Posts Tagged ‘Pie Baking Contests’

Extravagant Pies!

Thursday, September 29th, 2016


Things are humming here in Hawley, Massachusetts. In just over a week—on Sunday, October 9—the Sons & Daughters of Hawley will host the Hawley Gentlemen’s Pie and Tart Extravaganza!

This event is modeled after our occasional pudding contest. It was inspired by two sentences I turned up in an old book many years ago while doing research for Hawley’s bicentennial.

In about 1920 in “A Sketch of the [Hawley] Ladies Aid,” Mattie Carter White recalled, “At one time there was a contest for the women sawing wood. The men had a pie baking contest. Mr. Clarence Gould got the prize for making the best pie.”

For years several of Hawley’s men—my friend Peter in particular—have lobbied for a revival of the pie-baking contest. No one has lobbied for a revival of the wood-sawing contest so we’re ignoring that. But we are at last holding a men’s pie contest as a fundraiser for the ongoing restoration of the Hawley Meeting House.

It will be open to men and boys who come from other places, of course. And it should offer fun for women as well as men.

The day will include a tour of historic sites, a sumptuous lunch, a pie parade, and an entertainment in which we reenact the circumstances of the original pie contest.

Of course, we have no idea what those circumstances were. We don’t even know what kind of pie Clarence Gould made or precisely when he made it. That won’t stop us from telling a fun story involving music, vegetarianism, and a chicken named Jerusha.

Please join us if you can—and spread the word! It may be another 100 years before we revive the contest once more.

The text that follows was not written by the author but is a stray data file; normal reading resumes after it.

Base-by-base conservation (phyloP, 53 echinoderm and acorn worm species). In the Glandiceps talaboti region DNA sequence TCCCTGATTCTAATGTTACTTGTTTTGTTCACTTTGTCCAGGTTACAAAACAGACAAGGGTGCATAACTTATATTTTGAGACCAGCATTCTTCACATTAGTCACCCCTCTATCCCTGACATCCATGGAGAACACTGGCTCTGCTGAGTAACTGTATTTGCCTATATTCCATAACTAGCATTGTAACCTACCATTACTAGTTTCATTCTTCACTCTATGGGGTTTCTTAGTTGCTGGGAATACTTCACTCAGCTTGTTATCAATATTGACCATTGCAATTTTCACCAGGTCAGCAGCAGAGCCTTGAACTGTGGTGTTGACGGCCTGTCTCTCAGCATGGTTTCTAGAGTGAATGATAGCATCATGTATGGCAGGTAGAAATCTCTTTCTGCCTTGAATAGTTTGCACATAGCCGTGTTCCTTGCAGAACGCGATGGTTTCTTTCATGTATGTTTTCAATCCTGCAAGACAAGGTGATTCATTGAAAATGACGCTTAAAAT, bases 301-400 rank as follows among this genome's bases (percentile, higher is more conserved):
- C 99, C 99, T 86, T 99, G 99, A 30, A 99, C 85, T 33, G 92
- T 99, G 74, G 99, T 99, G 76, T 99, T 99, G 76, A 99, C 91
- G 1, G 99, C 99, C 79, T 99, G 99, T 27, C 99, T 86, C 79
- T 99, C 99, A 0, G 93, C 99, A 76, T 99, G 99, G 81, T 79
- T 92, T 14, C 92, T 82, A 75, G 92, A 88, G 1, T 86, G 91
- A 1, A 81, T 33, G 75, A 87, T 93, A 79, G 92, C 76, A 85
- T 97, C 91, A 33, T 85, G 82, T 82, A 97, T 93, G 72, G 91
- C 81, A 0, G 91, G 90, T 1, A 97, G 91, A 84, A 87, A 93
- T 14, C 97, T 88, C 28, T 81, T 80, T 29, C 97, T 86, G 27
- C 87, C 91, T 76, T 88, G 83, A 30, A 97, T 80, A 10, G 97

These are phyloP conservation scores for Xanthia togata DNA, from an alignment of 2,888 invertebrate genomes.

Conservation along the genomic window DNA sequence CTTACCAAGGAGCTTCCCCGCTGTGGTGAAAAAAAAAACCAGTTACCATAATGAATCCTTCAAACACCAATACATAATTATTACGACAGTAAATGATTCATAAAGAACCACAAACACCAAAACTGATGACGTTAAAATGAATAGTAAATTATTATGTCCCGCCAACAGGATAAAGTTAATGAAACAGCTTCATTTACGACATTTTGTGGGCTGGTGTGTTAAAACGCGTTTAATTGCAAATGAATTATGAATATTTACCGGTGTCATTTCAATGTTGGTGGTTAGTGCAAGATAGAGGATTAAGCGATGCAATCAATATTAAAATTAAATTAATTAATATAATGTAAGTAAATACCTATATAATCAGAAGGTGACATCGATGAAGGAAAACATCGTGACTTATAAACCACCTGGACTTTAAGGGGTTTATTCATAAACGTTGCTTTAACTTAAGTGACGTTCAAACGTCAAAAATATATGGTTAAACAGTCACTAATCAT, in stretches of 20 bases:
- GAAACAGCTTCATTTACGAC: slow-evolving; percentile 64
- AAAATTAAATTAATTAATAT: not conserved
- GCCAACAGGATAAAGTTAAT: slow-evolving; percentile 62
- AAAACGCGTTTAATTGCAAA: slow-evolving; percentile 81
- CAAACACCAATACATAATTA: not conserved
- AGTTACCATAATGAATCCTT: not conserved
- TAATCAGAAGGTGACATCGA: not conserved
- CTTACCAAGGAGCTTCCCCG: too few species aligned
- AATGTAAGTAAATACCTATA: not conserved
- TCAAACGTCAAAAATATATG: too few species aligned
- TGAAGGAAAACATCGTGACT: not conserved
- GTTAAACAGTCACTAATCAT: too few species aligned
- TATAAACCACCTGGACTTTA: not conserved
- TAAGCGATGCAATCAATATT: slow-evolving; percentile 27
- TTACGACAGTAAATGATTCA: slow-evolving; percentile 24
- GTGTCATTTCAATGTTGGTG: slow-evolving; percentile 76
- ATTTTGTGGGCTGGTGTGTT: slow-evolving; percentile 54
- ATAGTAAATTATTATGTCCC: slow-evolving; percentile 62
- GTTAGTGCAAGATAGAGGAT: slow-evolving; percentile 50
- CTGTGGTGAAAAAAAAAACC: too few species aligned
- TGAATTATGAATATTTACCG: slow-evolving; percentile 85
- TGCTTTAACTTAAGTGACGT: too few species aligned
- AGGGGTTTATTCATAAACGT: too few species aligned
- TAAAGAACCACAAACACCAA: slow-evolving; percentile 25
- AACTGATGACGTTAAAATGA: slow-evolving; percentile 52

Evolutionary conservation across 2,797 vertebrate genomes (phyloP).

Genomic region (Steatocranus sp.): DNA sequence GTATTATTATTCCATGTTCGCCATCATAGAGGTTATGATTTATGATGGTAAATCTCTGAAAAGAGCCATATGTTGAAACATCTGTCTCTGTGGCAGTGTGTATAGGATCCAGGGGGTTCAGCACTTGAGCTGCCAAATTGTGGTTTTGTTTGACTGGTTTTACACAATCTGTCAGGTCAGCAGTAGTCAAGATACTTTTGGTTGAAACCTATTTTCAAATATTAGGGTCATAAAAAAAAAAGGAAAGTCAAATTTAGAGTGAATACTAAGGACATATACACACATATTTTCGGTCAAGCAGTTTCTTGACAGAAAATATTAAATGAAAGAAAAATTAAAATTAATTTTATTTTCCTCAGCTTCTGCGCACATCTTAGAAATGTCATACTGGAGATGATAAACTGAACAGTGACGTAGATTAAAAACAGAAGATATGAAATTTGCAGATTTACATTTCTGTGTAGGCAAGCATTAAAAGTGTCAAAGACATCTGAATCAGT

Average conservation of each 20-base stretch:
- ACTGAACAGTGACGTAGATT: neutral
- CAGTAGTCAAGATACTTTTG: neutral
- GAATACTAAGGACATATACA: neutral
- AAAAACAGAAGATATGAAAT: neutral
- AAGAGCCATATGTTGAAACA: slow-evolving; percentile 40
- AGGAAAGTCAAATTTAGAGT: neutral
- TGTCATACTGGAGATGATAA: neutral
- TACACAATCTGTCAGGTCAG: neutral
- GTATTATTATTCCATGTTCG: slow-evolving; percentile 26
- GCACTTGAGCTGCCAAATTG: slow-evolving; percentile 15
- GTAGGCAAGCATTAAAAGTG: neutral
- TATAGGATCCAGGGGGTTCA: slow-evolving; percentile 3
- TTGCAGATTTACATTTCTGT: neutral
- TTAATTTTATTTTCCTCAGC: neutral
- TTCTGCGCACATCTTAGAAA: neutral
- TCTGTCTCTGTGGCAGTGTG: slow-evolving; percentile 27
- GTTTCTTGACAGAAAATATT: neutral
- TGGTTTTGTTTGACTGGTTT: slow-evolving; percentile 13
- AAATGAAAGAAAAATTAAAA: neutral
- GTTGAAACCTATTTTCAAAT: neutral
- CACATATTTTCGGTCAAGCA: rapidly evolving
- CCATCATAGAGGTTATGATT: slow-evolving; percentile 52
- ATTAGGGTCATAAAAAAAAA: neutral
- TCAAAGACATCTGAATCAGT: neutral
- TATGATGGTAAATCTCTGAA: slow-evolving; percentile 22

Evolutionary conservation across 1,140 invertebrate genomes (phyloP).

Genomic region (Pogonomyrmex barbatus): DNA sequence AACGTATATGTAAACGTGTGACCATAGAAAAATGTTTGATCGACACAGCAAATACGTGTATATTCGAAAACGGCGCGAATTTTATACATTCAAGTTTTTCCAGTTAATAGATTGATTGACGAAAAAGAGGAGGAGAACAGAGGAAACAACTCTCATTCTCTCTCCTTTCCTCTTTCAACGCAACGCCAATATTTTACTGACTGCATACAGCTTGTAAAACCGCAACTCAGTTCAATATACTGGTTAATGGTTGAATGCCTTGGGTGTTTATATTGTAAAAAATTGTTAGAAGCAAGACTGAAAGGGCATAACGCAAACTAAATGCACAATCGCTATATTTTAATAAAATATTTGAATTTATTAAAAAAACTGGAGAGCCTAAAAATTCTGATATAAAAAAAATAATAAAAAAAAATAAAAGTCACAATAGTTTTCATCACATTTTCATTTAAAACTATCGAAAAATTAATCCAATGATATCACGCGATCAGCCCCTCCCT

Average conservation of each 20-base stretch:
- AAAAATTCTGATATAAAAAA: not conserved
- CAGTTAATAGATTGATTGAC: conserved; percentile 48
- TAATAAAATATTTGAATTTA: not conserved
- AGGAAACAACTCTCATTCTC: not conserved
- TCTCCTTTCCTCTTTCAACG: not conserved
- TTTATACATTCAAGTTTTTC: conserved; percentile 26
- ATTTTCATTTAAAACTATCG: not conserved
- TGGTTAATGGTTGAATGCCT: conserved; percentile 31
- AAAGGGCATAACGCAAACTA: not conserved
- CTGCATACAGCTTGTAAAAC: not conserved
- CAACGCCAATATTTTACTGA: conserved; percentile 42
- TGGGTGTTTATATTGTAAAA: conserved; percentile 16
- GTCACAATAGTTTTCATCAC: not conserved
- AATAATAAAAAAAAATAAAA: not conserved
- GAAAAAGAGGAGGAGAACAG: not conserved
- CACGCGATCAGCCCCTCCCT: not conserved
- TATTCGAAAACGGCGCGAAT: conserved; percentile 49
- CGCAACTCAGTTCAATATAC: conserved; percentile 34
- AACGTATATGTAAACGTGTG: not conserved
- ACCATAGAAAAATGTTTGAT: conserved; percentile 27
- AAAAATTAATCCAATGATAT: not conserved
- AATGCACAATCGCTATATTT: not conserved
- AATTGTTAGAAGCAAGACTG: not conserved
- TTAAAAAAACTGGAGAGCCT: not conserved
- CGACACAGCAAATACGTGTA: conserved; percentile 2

Making Pie with Michael Collins

Making Pie with Michael Collins

Here is a recipe to get male readers started. It comes from my friend Michael Collins, now semi-retired as a chef. Michael’s main responsibility is cooking filling breakfasts for the guests at the Bed and Breakfast establishment he and his partner Tony now run at their home in Colrain.

Michael came on Mass Appeal with me this week to show how quickly one can assemble a pie. I prepared my Rustic Apple Tart, and he threw together this quiche-like concoction. The herbs and the mushrooms gave it rich flavor. And we had fun as always cooking together.

Michael's Pie

Michael’s Pie

Michael’s Breakfast Pie

from Chef Michael Collins at the Barrel Shop Gallery Airbnb


4 to 5 strips of bacon
1/2 cup sliced mushrooms (Shitake or the mushroom of your choice)
uncooked top and bottom pie crusts
4 large eggs
1/4 cup milk
1 teaspoon fresh thyme, crumbled
1 teaspoon fresh basil, crumbled
1 teaspoon fresh parsley, crumbled
a few gratings of nutmeg
salt and pepper to taste


Preheat the oven to 400 degrees.

Fry the bacon in a pan. Take it out, but do not remove the grease from the pan. Drain the bacon on paper towels, and crumble it. Sauté the mushrooms in the remaining bacon grease. Return the crumbled bacon to the pan, and toss.